“Don't do that,” he told the 200 farmers, private companies and government agencies attending his talk African Swine Fever: Epidemiology, Trans-Boundary Incursions in South-East Asia and Clinical Diagnosis at a forum on July 17, 2019.

Another farmers’ practice that needs to be addressed is swill feeding, which may contain contaminated pork or pork product waste that can lead to an outbreak, he says.

Although most of the country's pig farms are fed with industrial feed, there are some farms that still do swill feeding, such as the high density farms in Tanjung Sepat, according to Dr Too.

“Farmers should stop using such feed and use industrial feed.”

DVS’ Dr Quaza notes that swill feeding is prohibited under state enactments, but admits that this is difficult to monitor as farmers may quietly feed their pigs with food waste collected from restaurants.

Dr Too advises farmers to suspect ASF if their adult or vaccinated pigs suffer symptoms that look like classical swine fever (CSF), although the two viruses are unrelated.

“That's because most farmers are already controlling CSF through regular vaccination and are not likely to face CSF outbreaks,” he says.

Beef up biosecurity

Unfortunately, biosecurity in some Malaysian pig farms is lacking.

Dr Too says that the management and biosecurity of some farms is so poor that they are not much better than backyard farms in neighbouring countries.

“They’re just as vulnerable,” he says, adding that it helps that Malaysia does not have outdoor pigs wandering around as all commercial pigs are reared indoors.

On July 17, 2019, Sim, the minister, had given pig farmers two months to fully implement proper biosecurity measures on their farms in order to prevent an outbreak.

Other concerns are pig catchers who travel from farm to farm to buy pigs and send them to the abattoir, and the lack of adherence to sanitation measures in the farms.

Federation of Livestock Farmers' Association of Malaysia pig unit head David Lee describes the catcher lorry as “the most dangerous lorry”, due to its potential for spreading infection.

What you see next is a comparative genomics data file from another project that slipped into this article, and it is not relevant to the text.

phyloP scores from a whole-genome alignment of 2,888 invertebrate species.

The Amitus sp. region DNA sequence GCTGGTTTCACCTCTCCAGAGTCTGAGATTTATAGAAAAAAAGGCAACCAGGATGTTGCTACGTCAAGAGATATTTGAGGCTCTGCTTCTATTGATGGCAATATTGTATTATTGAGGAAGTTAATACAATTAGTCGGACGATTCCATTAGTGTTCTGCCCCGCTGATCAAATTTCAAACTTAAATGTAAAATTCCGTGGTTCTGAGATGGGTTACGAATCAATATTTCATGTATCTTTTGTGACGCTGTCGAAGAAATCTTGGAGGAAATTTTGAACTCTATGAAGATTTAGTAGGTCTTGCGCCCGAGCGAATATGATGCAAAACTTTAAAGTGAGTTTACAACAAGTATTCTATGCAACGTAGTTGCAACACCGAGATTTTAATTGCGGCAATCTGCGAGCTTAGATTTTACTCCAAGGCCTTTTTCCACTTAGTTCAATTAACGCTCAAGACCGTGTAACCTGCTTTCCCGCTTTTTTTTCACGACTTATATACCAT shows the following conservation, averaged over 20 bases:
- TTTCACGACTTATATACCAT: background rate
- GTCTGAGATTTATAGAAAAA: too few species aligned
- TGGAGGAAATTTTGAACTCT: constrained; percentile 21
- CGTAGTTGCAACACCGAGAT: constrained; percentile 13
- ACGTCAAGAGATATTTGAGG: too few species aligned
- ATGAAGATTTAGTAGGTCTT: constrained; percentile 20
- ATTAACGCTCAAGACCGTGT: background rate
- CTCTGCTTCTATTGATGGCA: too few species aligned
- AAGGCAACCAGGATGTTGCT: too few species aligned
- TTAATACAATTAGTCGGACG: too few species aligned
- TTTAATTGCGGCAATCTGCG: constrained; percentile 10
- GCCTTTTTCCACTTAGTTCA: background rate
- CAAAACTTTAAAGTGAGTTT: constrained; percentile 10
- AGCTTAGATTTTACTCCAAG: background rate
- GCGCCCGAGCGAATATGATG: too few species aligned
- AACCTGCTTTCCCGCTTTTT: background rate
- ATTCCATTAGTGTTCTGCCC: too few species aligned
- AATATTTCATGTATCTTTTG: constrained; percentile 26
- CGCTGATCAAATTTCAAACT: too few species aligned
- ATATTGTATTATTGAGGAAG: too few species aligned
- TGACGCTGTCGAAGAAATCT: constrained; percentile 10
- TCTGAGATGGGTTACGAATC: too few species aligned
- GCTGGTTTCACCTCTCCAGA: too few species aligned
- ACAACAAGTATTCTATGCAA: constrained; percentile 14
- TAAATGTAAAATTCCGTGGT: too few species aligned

Although pig catchers should be prohibited from getting down from their lorries in the first place, if they want to enter farms, they should take a shower, change into a uniform and wear farm boots or go through a foot dip, he says.

Farmers also need to disinfect and wash the lorry, dip the wheels in disinfectant and disinfect the lorry parking dock.

Due to the concern of infection spreading from other farms, some farmers have even bought their own lorries to deliver their pigs.

Visitors to pig farms should also be restricted during this period.

“If visitors or suppliers or salesmen want to talk, they should talk outside the farm,” said Lee during his talk Current Level of Biosecurity and Animal Husbandry Practices as Risk Mitigation Against the Introduction of ASF into Malaysian Pig Farms.

Farmers and their workers are also advised against eating pork brought from the outside and not to enter their farms for seven days after travelling to a country with an ASF outbreak, he says, adding that good management at the feed store and farm is also needed.

“It's important for farmers to adopt biosecurity measures or they can end up bankrupt if hit by ASF,” he says.



Don’t buy pork online

As a precautionary measure, the DVS has imposed a ban on imports of pork and pork products from ASF-infected countries.

All pork products from infected countries will be destroyed at entry points, says Dr Quaza.

Sim urges the public to stop buying and bringing in suckling pigs from neighbouring countries.

He also warns the public against buying them online as the source of the pork is unverified and unknown.

Dr Quaza says consumers turning to buying pork products online, especially during an outbreak, is a global challenge as it could help spread infection.

Even though ASF does not harm humans, the DVS does not advise people to eat diseased meat or to feed it to pigs.

Even if ASF enters the country, it is not all doom-and-gloom if biosecurity measures are in place to prevent it from getting into farms, says Dr Too.

Dr Quaza notes that while it helps that Malaysia has no backyard farms, it all boils down to how stringent farmers are in putting biosecurity barriers to safeguard their farms.

The authorities meanwhile, are taking all the necessary measures and contingency plans to minimise the damage, he says.

“We will try out best. If it fails to prevent the entry of ASF, at least we will reduce the impact.

“The main thing for all parties is to know what to do,” he says.